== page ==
The jet does have problems at lower speeds, but it’s power output at higher speeds meant even the dinky turbines the 262 were using wildly outperformed the piston engines of the day.

            Looking it up, it appears that the thrust to horsepower conversion is the thrust * the current airspeed, and that 375mph is the 1lb = 1hp, so the 1980hp engines of the Me-262 would be producing the equivalent of 1980hp each when the plane was cruising at 375, and that number would go up the fast it got, until the engines started losing power from transonic effects in the inlets.

            Meanwhile propellers start losing power rapidly once the tips are approaching the speed of sound, and their speed is both the forward motion of the plane and rotation speed of the prop, so at the speeds piston engines start running into a brick wall is right where jets start ramping up in power output.

  4. Eh, one author managed to greatly increase sales by no electronic ARCS and having her brother flood venues with bad copies of the book.

        1. Oh. The New York Special then.

          Could still have been worse. One of my relatives got an entire hardbound ten volume set of the index of the New York environmental regulation code, printed over and over and over. Not the actual regulations that had been requisted, mind you, just the index of them.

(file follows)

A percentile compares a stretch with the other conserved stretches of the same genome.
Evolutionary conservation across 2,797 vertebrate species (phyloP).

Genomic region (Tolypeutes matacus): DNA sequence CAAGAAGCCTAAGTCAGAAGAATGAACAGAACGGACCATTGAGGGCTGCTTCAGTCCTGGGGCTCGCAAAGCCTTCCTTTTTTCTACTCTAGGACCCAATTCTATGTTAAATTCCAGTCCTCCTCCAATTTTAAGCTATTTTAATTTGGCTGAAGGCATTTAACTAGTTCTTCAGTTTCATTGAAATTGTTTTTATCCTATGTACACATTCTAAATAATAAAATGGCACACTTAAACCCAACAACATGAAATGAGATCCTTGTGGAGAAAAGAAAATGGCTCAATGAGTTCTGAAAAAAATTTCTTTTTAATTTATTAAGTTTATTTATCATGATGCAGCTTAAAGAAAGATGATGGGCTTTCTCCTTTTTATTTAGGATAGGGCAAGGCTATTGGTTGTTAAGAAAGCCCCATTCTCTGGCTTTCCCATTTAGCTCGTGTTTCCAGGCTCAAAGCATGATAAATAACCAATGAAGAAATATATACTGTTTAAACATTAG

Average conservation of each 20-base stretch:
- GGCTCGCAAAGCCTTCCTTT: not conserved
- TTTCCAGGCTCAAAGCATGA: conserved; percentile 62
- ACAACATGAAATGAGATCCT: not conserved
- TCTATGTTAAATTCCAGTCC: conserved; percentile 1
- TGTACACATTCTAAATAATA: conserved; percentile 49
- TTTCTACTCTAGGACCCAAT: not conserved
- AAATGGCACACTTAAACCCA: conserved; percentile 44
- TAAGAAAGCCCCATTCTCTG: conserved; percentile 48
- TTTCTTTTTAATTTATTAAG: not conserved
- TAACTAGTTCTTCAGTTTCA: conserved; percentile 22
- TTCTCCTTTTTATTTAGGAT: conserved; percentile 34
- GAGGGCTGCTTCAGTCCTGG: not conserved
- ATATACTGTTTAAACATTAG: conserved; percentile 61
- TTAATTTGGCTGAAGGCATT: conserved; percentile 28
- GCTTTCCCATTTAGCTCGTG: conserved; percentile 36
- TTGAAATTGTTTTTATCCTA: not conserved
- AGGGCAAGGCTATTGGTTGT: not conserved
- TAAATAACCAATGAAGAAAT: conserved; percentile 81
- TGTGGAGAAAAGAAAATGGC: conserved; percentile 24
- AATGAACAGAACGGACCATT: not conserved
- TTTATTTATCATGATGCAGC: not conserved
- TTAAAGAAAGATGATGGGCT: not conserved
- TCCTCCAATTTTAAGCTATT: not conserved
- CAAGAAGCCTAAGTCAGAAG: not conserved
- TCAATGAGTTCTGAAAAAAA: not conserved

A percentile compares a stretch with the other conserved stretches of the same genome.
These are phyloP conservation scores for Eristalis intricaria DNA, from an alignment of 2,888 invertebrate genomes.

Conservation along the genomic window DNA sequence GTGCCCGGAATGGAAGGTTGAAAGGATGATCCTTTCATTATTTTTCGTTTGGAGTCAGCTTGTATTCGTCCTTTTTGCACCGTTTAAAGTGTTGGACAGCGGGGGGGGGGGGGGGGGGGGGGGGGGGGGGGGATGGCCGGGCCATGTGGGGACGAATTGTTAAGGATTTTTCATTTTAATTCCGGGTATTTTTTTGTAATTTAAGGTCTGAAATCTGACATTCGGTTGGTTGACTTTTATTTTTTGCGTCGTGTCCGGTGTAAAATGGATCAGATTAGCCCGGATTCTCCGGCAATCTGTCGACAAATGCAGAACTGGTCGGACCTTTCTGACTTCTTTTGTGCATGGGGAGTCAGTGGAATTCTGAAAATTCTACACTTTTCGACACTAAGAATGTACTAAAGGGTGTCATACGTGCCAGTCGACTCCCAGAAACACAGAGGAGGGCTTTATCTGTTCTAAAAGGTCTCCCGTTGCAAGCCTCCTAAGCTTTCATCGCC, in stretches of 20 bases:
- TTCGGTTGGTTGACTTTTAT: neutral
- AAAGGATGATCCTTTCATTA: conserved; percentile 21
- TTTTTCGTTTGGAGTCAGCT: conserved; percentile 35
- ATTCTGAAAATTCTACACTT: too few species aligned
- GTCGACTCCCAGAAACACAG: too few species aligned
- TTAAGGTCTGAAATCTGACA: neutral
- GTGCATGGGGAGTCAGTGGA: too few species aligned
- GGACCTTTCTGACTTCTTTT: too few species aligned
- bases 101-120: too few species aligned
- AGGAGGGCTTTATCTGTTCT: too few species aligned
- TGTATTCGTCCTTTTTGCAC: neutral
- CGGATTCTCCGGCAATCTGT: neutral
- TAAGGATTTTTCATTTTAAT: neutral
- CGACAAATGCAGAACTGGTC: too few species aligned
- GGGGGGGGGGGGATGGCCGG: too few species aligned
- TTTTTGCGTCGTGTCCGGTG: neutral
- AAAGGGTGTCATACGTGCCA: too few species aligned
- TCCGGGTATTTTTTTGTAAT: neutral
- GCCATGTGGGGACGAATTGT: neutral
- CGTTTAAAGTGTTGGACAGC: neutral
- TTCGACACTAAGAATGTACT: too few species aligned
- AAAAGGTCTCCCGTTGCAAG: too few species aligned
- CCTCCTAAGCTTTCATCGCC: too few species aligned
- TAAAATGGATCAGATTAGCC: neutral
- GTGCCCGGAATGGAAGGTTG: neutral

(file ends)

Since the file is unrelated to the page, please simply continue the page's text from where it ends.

Fortunately said relative didn’t have to pay for it. But, any of you who lived in New York? You all did. Your tax dollars at work. Sorry.

  5. Somebody copied several months worth of my blog and put it up. Which made me laugh, because I know how much traffic I got in those months. It very much did not cover their effort.

    However, now that I go and check, I found something a bit alarming. My blog does not come up on Duck-Duck-Go, same on Bing. Only the copy comes up. What the hell is that? Still comes up on Google, comes up on Brave, so that’s good at least. I notice all the pictures from my blog come up too, so clearly this is a snafu.

    How irritating. 😑 Luckily the blog is just me venting, so I don’t care what the traffic is.

    So there you go, important safety tip. Check the search engines to make sure your blog/book/whatever comes up.

    1. Read with KU, then buy it. I’m hoping the author gets both royalties that way, and even if they don’t it doesn’t cost any more. It probably does screw up their sales metrics, though. πŸ™‚

    2. Ok. Sucked in by the first couple chapters, gonna have to read all the rest of them now. . .

      1. “And they were venturing into Nightsong with a cop. Anything illegal in plain view would be license to unleash smitation as needed”

        This .. is good. It gives me vibes of Dresden Files crossed with.. Lois McMaster Bujold. I can’t think of a better way to put it!